North Fork History Project: For one loyalist, all would be lost
On a cold day in January 1980, at a public hearing in Riverhead to discuss the future of the Peconic Bay estuary and the proposed preservation of Robins Island, a tall, white-haired man with a patrician air about him walked to the podium.
His name was John Wickham. He wanted to talk history, his family’s history. His was a story nearly two centuries old, but relevant to the matter under discussion. On this day, the past intruded into the present.
Born on his family’s farm in Cutchogue, and a descendant of a Joseph Wickham Sr., who came to Cutchogue in 1699, Mr. Wickham wanted to speak in support of preserving the undeveloped 445-acre island, which sits handsomely in the bay south of New Suffolk.
Mr. Wickham made the point that his ancestors had owned the island for nearly three-quarters of a century, from 1715 to 1784, when the brand-new State of New York confiscated the property and then sold it to a political enemy of Joseph Wickham Sr. Because of the family legacy, John Wickham wanted a voice on the island’s future.
The story of how the Wickham family lost Robins Island — and hundreds of acres in Cutchogue and Riverhead — has its roots in the bitter aftermath of the American Revolution, a struggle that was in every way a civil war that divided towns, hamlets and families. When the war ended with a victory for the American side, some of those on the losing side would feel the winners’ wrath.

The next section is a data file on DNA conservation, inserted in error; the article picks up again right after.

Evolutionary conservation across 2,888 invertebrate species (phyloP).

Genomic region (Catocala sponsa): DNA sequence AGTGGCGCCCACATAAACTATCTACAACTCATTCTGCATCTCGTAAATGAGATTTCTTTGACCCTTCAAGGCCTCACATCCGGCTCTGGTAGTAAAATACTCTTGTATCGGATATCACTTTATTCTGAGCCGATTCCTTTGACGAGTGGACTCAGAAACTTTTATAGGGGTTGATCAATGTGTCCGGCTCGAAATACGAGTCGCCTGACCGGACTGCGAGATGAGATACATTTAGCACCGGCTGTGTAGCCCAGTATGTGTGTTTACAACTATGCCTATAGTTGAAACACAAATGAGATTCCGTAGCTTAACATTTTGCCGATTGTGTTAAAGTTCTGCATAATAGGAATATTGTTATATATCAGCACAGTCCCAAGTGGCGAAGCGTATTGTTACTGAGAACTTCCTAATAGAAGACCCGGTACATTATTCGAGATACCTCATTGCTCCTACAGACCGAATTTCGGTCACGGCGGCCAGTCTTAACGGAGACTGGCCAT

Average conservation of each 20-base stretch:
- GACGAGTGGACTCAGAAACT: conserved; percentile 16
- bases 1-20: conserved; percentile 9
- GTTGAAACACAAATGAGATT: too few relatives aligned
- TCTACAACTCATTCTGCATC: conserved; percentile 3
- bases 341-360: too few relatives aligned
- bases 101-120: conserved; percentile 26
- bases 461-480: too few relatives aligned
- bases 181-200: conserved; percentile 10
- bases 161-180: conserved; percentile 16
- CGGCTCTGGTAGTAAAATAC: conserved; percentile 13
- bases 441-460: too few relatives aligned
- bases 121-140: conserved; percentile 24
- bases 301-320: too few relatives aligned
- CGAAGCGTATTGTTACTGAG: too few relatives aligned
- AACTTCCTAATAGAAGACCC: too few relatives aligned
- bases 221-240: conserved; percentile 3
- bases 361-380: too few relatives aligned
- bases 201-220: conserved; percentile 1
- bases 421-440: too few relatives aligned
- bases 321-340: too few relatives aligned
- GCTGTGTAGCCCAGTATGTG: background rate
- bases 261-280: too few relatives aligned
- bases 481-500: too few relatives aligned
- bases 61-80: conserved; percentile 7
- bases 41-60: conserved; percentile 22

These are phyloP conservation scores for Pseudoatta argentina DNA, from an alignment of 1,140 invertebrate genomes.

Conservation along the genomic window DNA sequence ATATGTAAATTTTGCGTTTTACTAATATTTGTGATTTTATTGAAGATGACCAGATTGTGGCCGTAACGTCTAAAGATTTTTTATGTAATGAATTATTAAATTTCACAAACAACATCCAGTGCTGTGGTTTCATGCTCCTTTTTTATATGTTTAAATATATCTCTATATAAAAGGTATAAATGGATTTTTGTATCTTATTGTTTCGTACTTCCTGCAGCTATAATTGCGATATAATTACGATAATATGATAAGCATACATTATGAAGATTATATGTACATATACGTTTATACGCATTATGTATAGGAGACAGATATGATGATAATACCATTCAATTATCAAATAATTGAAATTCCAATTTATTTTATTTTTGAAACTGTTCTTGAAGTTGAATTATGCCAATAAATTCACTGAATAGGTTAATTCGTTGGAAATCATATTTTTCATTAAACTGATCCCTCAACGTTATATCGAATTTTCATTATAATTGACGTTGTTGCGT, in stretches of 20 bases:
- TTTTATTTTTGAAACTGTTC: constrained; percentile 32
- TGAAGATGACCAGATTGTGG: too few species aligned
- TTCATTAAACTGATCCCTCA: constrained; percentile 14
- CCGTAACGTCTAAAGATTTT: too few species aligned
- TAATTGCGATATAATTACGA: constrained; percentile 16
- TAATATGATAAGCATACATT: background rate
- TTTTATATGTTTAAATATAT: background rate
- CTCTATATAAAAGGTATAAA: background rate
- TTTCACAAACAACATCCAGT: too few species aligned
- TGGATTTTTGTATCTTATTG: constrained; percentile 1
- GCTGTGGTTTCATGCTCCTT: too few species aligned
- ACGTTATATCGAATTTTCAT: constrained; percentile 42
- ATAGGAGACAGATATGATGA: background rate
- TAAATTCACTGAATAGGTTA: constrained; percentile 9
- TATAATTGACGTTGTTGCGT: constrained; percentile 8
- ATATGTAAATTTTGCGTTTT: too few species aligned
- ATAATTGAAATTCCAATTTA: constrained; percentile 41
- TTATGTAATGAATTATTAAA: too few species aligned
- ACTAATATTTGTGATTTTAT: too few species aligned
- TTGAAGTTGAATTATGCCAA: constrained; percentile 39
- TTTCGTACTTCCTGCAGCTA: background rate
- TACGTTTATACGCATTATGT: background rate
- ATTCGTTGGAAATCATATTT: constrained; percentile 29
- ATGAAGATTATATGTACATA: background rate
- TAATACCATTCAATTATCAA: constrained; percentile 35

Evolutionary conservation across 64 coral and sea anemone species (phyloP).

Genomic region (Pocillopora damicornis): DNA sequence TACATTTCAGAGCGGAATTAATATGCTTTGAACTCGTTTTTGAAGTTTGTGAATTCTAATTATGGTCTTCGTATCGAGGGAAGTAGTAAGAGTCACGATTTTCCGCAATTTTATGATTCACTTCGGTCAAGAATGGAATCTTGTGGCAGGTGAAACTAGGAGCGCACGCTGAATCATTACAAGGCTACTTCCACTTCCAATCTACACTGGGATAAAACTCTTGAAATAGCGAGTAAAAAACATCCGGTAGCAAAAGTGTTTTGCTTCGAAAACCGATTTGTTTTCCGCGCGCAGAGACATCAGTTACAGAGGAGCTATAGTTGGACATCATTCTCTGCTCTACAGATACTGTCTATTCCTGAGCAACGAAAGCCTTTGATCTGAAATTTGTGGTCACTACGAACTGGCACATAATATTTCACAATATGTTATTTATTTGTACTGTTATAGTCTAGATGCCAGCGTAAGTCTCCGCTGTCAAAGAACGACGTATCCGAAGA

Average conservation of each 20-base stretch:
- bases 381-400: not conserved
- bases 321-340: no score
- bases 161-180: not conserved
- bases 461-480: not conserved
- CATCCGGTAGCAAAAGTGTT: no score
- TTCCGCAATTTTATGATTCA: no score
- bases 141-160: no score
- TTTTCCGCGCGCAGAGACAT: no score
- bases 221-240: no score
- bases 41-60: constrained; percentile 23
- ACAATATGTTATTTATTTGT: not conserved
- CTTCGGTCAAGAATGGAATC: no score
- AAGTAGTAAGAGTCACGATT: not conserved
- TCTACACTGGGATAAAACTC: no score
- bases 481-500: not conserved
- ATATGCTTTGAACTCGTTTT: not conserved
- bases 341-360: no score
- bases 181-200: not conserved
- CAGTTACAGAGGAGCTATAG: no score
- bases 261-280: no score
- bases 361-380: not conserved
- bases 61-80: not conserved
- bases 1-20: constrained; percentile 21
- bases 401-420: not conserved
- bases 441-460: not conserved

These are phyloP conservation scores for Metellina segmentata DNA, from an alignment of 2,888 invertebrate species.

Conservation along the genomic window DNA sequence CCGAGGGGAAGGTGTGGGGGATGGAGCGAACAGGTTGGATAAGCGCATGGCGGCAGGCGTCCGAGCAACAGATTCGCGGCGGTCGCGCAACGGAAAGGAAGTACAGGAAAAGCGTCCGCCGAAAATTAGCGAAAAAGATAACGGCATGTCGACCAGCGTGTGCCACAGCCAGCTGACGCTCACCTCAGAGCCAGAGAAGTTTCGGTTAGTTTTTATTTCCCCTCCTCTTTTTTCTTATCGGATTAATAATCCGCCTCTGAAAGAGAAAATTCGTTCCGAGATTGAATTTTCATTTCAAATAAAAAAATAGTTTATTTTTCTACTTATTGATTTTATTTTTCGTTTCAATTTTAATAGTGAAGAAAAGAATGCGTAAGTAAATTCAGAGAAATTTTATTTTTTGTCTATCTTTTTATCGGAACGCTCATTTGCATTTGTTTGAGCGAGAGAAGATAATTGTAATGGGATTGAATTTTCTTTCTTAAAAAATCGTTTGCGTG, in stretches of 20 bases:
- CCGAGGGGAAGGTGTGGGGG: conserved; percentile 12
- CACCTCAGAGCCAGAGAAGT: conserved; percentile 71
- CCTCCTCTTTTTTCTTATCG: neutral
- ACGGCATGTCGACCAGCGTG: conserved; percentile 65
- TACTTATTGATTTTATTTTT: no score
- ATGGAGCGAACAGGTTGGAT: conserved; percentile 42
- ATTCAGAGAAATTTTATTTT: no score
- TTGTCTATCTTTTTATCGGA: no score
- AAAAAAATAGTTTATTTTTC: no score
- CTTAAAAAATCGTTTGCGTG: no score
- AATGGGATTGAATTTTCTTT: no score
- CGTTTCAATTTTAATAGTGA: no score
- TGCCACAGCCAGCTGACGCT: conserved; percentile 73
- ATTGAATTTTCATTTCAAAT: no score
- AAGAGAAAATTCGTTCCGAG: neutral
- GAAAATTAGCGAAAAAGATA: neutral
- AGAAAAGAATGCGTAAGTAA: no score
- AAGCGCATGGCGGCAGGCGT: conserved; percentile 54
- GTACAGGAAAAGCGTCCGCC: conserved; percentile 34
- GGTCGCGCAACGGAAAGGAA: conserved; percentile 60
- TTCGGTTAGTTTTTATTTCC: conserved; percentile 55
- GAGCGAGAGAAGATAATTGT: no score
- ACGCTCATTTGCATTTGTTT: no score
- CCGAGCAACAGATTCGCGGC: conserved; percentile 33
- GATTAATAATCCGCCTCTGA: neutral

“The Loyalists were seen as being on the wrong side of history,” said Neil Buffett, assistant professor of history at Suffolk County Community College. “At the beginning of the war, the Patriot leaders were the rebels and traitors. Once there was a victory, the people who followed the rules and were loyal to the king became the traitors …
“There was definitely in New York a lot of retribution for those who had not supported the cause,” Mr. Buffett added. “Many were forced to leave and to leave behind land that had been in their families for generations. Families broke up. People were ostracized locally. So many just left and went elsewhere and had to start all over.”
Justin Turner, an assistant history professor at Suffolk, said that even before the Declaration of Independence was written in July 1776, Loyalists were branded as traitors and treated with hostility.
“The famous quote from Boston Loyalist Mather Byles asked rhetorically if it’s worse to be ruled by one tyrant who is 3,000 miles way, or by 3,000 tyrants who are less than a mile away,” Mr. Turner wrote in an email.
As told in Dwight Holbrook’s book “The Wickham Claim,” Joseph Wickham Sr. bought large tracts of the North Fork in 1699 and into the early 1700s. He bought Robins Island in 1715 and, a decade later, deeded a huge tract of land in what is now downtown Riverhead to a daughter. He later willed the island and “Wickham’s Neck” — the land in Cutchogue between West and Downs creeks — to a son, Joseph Wickham Jr. When Wickham Jr. died in 1749, the land was passed to his son, Parker Wickham.
And herein lie the roots of the story that spilled over into the 20th century when John Wickham took steps to see the island preserved based on his family’s former ownership.